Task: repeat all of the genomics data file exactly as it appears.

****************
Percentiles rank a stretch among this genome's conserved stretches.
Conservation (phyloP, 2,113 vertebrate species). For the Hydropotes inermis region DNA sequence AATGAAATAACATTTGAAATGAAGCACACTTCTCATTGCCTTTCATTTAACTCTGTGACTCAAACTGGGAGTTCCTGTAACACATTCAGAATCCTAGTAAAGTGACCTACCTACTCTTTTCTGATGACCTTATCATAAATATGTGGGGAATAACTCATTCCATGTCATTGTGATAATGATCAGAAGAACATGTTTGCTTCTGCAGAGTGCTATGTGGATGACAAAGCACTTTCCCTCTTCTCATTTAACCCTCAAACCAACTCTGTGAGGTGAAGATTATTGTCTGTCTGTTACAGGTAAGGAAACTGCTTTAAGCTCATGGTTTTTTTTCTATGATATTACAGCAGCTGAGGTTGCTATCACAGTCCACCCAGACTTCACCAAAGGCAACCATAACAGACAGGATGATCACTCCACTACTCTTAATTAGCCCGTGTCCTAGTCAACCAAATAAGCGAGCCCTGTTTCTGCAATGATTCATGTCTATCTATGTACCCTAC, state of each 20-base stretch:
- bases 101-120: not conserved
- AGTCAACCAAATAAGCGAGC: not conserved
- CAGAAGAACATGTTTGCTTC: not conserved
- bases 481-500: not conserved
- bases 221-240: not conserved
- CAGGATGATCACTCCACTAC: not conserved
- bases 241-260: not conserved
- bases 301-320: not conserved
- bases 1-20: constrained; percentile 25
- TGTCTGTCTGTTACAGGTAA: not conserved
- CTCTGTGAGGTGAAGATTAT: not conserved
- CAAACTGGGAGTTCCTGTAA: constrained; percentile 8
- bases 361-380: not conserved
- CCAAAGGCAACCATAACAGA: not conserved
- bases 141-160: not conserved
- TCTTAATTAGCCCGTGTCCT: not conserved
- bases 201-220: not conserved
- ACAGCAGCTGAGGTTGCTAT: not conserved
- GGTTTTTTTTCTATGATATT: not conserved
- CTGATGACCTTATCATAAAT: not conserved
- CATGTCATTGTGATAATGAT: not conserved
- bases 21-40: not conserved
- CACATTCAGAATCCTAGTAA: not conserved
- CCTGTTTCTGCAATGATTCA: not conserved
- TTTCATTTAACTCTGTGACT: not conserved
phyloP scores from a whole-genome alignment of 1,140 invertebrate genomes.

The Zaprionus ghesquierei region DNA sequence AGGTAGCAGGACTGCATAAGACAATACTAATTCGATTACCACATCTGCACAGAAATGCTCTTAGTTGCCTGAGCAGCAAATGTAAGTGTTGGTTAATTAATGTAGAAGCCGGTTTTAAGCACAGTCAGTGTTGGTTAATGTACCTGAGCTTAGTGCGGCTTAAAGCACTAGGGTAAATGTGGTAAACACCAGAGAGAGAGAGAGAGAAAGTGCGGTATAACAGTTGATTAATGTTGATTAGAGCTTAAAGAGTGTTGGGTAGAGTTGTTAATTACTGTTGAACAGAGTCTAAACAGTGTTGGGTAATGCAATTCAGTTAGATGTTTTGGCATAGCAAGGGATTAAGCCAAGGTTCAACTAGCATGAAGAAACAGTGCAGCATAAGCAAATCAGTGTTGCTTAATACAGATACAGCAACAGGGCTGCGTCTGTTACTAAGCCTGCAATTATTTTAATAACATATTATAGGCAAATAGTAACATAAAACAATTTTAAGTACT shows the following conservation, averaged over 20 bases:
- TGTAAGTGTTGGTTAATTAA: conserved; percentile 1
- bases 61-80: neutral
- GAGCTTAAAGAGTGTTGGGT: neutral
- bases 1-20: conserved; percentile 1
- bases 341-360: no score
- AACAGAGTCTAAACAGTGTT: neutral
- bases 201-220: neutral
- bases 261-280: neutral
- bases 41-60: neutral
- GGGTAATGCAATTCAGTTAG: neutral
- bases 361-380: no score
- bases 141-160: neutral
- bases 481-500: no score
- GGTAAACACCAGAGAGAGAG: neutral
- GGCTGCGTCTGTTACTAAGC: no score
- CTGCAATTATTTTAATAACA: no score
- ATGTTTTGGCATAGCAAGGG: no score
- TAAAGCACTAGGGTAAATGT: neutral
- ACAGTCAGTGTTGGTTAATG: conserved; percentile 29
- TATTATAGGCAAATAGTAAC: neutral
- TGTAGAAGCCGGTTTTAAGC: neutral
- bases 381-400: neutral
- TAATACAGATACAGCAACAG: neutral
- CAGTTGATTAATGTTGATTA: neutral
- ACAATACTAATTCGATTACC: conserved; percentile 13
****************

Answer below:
Percentiles rank a stretch among this genome's conserved stretches.
Conservation (phyloP, 2,113 vertebrate species). For the Hydropotes inermis region DNA sequence AATGAAATAACATTTGAAATGAAGCACACTTCTCATTGCCTTTCATTTAACTCTGTGACTCAAACTGGGAGTTCCTGTAACACATTCAGAATCCTAGTAAAGTGACCTACCTACTCTTTTCTGATGACCTTATCATAAATATGTGGGGAATAACTCATTCCATGTCATTGTGATAATGATCAGAAGAACATGTTTGCTTCTGCAGAGTGCTATGTGGATGACAAAGCACTTTCCCTCTTCTCATTTAACCCTCAAACCAACTCTGTGAGGTGAAGATTATTGTCTGTCTGTTACAGGTAAGGAAACTGCTTTAAGCTCATGGTTTTTTTTCTATGATATTACAGCAGCTGAGGTTGCTATCACAGTCCACCCAGACTTCACCAAAGGCAACCATAACAGACAGGATGATCACTCCACTACTCTTAATTAGCCCGTGTCCTAGTCAACCAAATAAGCGAGCCCTGTTTCTGCAATGATTCATGTCTATCTATGTACCCTAC, state of each 20-base stretch:
- bases 101-120: not conserved
- AGTCAACCAAATAAGCGAGC: not conserved
- CAGAAGAACATGTTTGCTTC: not conserved
- bases 481-500: not conserved
- bases 221-240: not conserved
- CAGGATGATCACTCCACTAC: not conserved
- bases 241-260: not conserved
- bases 301-320: not conserved
- bases 1-20: constrained; percentile 25
- TGTCTGTCTGTTACAGGTAA: not conserved
- CTCTGTGAGGTGAAGATTAT: not conserved
- CAAACTGGGAGTTCCTGTAA: constrained; percentile 8
- bases 361-380: not conserved
- CCAAAGGCAACCATAACAGA: not conserved
- bases 141-160: not conserved
- TCTTAATTAGCCCGTGTCCT: not conserved
- bases 201-220: not conserved
- ACAGCAGCTGAGGTTGCTAT: not conserved
- GGTTTTTTTTCTATGATATT: not conserved
- CTGATGACCTTATCATAAAT: not conserved
- CATGTCATTGTGATAATGAT: not conserved
- bases 21-40: not conserved
- CACATTCAGAATCCTAGTAA: not conserved
- CCTGTTTCTGCAATGATTCA: not conserved
- TTTCATTTAACTCTGTGACT: not conserved
phyloP scores from a whole-genome alignment of 1,140 invertebrate genomes.

The Zaprionus ghesquierei region DNA sequence AGGTAGCAGGACTGCATAAGACAATACTAATTCGATTACCACATCTGCACAGAAATGCTCTTAGTTGCCTGAGCAGCAAATGTAAGTGTTGGTTAATTAATGTAGAAGCCGGTTTTAAGCACAGTCAGTGTTGGTTAATGTACCTGAGCTTAGTGCGGCTTAAAGCACTAGGGTAAATGTGGTAAACACCAGAGAGAGAGAGAGAGAAAGTGCGGTATAACAGTTGATTAATGTTGATTAGAGCTTAAAGAGTGTTGGGTAGAGTTGTTAATTACTGTTGAACAGAGTCTAAACAGTGTTGGGTAATGCAATTCAGTTAGATGTTTTGGCATAGCAAGGGATTAAGCCAAGGTTCAACTAGCATGAAGAAACAGTGCAGCATAAGCAAATCAGTGTTGCTTAATACAGATACAGCAACAGGGCTGCGTCTGTTACTAAGCCTGCAATTATTTTAATAACATATTATAGGCAAATAGTAACATAAAACAATTTTAAGTACT shows the following conservation, averaged over 20 bases:
- TGTAAGTGTTGGTTAATTAA: conserved; percentile 1
- bases 61-80: neutral
- GAGCTTAAAGAGTGTTGGGT: neutral
- bases 1-20: conserved; percentile 1
- bases 341-360: no score
- AACAGAGTCTAAACAGTGTT: neutral
- bases 201-220: neutral
- bases 261-280: neutral
- bases 41-60: neutral
- GGGTAATGCAATTCAGTTAG: neutral
- bases 361-380: no score
- bases 141-160: neutral
- bases 481-500: no score
- GGTAAACACCAGAGAGAGAG: neutral
- GGCTGCGTCTGTTACTAAGC: no score
- CTGCAATTATTTTAATAACA: no score
- ATGTTTTGGCATAGCAAGGG: no score
- TAAAGCACTAGGGTAAATGT: neutral
- ACAGTCAGTGTTGGTTAATG: conserved; percentile 29
- TATTATAGGCAAATAGTAAC: neutral
- TGTAGAAGCCGGTTTTAAGC: neutral
- bases 381-400: neutral
- TAATACAGATACAGCAACAG: neutral
- CAGTTGATTAATGTTGATTA: neutral
- ACAATACTAATTCGATTACC: conserved; percentile 13